Wednesday, January 7, 2009

Still Seeking Balance and Grace

If you can believe this, my family thinks I’m too impatient and my expectations are too high for how far along this recovery should be. I feel broken and am concluding that the brain diminishment/damage is permanent. They argue that it’s only been four months when we were warned that it could take a year or two for full energy to return. Kearney, in particular, asserts that it takes time for the brain to readapt itself and to grow new pathways. These positions all have merit but they don’t feel right. The limitations are real and, well, limiting. In conversation yesterday (and follow-up email), a friend who shares the death of a mother at a young age pointed out that Humpty-Dumpty was broken and I’m not like that, only reconfigured. Yesterday I also learned that the anniversary of my mother’s death in 1970 is the same day that John’s father died fifty years ago. And Elvis Presley’s birthday, he told me. We all have stories that shape us, and shape our worlds.

Balance is hard to achieve. It’s a goal worth shooting for, so that’s what I do, along with renewing my focus on patience and finding grace in the midst of this uncertainty. Some days bring more success than others. Today’s another new one, so I get to start all over again and seek it anew. May today go better than yesterday did here and in all of your lives as well.


  1. You are absolutely allowed to feel how you feel today--there have to be some valleys or we won't recognize the peaks. And I know that because this recent experience was so enormous, it's easy to believe that EVERYTHING you feel is tied to it. But don't discount the possibility that all you are really feeling is that slightly depressed feeling I sometimes get when I've floated around too long "off schedule"--you might just be getting nabbed by the "free floating anxiety" bug that sometimes grabs us when our routine disappears over holidays or vacations.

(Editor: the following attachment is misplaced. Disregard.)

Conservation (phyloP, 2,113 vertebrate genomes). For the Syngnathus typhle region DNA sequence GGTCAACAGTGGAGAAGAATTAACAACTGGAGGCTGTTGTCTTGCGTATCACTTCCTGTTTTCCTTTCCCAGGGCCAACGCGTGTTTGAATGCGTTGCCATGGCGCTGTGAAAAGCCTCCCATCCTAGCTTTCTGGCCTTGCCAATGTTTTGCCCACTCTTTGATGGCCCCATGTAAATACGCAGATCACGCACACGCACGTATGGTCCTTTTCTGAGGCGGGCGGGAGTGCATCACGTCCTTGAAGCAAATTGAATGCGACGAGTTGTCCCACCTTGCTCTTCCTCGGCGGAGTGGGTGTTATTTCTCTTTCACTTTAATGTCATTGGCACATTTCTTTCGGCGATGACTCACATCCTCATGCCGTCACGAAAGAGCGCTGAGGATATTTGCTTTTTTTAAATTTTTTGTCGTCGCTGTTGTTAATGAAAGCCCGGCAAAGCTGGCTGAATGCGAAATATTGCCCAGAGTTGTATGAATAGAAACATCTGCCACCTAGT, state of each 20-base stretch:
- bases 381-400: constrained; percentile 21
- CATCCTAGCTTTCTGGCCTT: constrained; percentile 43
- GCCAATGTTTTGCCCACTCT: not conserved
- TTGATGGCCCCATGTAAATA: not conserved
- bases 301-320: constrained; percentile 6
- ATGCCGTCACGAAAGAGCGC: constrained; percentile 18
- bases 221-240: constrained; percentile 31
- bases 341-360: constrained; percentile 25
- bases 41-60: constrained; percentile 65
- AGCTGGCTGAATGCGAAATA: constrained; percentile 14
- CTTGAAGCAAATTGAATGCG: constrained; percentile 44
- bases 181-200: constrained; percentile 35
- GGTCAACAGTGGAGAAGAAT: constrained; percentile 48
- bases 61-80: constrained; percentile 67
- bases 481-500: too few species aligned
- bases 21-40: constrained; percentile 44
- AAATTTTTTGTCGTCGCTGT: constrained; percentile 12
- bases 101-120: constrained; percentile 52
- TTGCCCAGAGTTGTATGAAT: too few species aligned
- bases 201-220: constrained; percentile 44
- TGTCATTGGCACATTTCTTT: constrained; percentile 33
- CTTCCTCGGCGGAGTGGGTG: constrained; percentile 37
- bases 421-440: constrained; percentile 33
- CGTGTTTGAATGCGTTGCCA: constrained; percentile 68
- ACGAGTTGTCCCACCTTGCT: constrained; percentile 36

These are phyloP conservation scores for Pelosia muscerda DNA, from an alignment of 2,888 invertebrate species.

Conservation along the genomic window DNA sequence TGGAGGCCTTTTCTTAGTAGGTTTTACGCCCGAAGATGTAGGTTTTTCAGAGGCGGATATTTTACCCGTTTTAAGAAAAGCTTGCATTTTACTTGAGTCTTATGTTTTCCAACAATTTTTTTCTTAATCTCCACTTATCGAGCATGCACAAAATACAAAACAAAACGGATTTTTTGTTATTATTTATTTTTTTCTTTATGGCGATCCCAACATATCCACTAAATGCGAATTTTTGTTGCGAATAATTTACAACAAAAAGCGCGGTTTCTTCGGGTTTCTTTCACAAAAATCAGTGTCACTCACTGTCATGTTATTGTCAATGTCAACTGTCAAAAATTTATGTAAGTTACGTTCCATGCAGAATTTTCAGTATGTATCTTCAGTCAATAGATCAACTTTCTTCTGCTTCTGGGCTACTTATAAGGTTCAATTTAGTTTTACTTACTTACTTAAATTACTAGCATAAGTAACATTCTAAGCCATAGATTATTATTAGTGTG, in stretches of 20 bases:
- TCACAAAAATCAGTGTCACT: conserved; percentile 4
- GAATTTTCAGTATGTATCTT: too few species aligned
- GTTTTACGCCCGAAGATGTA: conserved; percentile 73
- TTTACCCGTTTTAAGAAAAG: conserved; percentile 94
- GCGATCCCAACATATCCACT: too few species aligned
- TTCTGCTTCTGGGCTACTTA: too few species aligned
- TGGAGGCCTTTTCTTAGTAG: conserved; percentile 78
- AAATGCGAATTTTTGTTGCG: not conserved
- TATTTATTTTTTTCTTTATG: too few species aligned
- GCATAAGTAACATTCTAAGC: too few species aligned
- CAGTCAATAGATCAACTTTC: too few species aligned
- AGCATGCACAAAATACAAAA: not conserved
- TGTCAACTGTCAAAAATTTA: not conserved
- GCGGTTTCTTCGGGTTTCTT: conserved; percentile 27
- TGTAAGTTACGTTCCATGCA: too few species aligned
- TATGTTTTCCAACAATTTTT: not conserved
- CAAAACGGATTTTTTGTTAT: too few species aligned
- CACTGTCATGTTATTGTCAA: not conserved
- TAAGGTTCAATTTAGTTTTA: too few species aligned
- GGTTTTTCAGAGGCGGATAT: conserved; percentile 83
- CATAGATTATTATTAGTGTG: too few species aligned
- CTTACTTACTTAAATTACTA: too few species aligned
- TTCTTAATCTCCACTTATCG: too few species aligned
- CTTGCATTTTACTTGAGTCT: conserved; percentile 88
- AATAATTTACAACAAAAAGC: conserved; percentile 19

"And now for something completely different" (yes, we've indulged in watching some Monty Python episodes recently): Just seeing what this poor fellow ( had to endure recently, and knowing that, well, at least THIS didn't happen to me this week (at least not yet), made me feel better. Maybe it'll have somewhat the same effect on you.

    I'm madly sending good thoughts your way down Green Street as I write this. L

  2. Hey there, Tina,

    I'm here via google alerts, and had my very own meningioma removed August 26th (frontal lobes). (I guess this is not the post to follow-up on, but I wanted to make sure you actually see the comment, I hope you don't mind.)

    I just skipped around your blog a bit and though I don't know most details of your story, there's a lot that sounds familiar. You know, not realizing all the weird stuff you experience are actually symptoms of a brain tumour, being impatient with recovery, that kind of thing. And seriously, who'd ever think they'd have a brain tumour to begin with?

    Anyway, I just wanted to wish you (or both of us maybe) good luck as we go on recovering and finding our old/new selves.